Total artificial heart (AH)
A total artificial heart (TAH) is a surgically implanted device that replaces the function of the human heart in patients with end-stage heart failure. Unlike a ventricular assist device (VAD), which assists the heart’s pumping function, a TAH completely replaces the heart.
The TAH is composed of two artificial ventricles, each with a mechanical pump that is powered by an external power source. The device is connected to the patient’s circulatory system through tubes that are attached to the heart’s chambers.
The TAH is typically implanted as a bridge to heart transplant, allowing patients to survive until a suitable donor heart becomes available. In some cases, the TAH may be used as a permanent solution if a heart transplant is not feasible.
The surgery to implant a TAH is complex and requires a highly skilled surgical team. After the procedure, patients typically spend several weeks in the hospital to recover and to be monitored for signs of complications, such as infection or bleeding. Long-term follow-up care is necessary to ensure that the device is functioning properly and to monitor for potential complications.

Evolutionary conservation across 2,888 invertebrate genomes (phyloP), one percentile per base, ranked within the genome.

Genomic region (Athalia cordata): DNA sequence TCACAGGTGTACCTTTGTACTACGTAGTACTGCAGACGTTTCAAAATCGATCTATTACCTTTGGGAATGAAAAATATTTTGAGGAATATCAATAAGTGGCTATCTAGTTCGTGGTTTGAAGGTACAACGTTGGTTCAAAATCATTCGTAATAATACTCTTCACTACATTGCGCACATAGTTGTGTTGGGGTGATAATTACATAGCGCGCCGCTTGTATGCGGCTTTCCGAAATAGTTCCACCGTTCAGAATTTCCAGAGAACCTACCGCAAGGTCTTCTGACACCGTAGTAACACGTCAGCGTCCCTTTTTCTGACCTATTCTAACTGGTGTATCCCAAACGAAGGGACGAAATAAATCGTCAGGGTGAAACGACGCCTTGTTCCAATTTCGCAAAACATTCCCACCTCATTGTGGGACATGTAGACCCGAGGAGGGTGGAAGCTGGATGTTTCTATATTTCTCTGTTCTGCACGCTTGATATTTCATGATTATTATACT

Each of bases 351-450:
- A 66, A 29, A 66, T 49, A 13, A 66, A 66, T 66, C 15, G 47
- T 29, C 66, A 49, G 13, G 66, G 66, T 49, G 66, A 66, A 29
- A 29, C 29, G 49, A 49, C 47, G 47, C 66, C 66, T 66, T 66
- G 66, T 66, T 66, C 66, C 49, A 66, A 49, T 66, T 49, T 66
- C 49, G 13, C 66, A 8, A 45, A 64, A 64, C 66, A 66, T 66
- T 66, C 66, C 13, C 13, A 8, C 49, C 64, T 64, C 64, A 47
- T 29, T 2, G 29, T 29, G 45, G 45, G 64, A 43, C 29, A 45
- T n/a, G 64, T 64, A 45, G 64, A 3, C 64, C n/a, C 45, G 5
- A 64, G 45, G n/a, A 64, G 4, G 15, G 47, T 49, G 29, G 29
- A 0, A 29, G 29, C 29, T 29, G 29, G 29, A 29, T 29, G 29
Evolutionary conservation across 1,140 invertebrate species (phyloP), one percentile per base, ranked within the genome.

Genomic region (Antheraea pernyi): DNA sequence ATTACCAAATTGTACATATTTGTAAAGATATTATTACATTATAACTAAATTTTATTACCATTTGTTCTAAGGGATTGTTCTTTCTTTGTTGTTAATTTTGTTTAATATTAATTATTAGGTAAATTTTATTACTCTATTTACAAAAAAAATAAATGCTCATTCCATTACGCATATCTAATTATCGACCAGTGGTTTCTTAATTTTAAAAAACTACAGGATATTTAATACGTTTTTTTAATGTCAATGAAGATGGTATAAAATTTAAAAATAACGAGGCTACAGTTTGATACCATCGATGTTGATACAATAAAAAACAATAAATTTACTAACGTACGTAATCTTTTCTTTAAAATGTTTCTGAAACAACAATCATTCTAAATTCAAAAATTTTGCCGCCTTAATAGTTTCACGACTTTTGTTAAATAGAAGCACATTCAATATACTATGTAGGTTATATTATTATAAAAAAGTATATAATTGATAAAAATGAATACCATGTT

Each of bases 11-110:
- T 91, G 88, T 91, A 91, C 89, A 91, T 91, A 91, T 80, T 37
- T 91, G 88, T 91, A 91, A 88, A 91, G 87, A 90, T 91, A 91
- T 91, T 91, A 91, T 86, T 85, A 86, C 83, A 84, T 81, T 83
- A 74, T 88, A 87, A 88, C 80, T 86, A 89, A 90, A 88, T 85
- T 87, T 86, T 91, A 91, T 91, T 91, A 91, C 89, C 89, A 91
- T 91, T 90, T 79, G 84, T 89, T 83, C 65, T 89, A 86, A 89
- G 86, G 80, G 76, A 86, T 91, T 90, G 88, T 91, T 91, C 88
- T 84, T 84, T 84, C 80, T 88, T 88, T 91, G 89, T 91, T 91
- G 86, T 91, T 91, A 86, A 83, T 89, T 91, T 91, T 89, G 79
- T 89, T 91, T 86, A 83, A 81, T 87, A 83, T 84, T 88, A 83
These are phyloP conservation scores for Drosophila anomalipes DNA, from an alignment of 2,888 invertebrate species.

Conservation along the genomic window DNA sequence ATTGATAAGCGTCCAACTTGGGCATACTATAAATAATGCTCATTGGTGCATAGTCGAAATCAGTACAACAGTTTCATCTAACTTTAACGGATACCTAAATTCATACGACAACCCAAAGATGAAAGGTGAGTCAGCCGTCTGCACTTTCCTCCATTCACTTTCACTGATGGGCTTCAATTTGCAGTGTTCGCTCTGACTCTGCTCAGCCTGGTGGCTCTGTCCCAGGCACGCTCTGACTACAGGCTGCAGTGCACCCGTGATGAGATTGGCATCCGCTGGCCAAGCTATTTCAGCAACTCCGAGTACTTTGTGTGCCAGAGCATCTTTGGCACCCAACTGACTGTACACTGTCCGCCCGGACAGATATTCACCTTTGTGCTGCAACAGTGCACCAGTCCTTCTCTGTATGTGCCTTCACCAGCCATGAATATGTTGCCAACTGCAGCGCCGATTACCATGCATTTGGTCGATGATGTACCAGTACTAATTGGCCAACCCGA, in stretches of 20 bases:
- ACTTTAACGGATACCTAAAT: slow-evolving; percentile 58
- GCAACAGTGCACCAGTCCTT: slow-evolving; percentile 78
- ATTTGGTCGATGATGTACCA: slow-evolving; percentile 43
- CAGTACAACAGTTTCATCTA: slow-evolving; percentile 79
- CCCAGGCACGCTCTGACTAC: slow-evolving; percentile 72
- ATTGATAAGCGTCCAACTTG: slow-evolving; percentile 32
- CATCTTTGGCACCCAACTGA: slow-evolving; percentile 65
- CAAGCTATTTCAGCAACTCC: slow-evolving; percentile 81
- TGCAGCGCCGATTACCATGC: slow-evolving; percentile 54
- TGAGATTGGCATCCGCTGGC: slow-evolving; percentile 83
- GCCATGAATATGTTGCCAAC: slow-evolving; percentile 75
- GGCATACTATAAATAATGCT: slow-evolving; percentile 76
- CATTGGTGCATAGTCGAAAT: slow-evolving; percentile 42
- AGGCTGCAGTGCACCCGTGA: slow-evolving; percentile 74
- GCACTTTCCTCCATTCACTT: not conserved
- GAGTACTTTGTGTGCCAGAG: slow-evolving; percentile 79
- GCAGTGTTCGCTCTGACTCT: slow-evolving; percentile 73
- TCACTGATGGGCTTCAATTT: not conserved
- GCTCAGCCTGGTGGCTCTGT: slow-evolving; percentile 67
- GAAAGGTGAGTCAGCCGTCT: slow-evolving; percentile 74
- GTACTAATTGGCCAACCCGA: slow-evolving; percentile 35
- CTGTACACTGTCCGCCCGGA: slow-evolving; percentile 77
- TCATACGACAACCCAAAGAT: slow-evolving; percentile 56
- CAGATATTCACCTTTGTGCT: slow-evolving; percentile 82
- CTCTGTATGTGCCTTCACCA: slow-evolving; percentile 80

While a TAH can be an effective treatment for end-stage heart failure, it carries some risks and potential complications, including bleeding, infection, device failure, and the need for lifelong anticoagulation therapy. The decision to undergo TAH implantation should be carefully considered and discussed with a healthcare provider, taking into account the patient’s overall health, medical history, and other factors.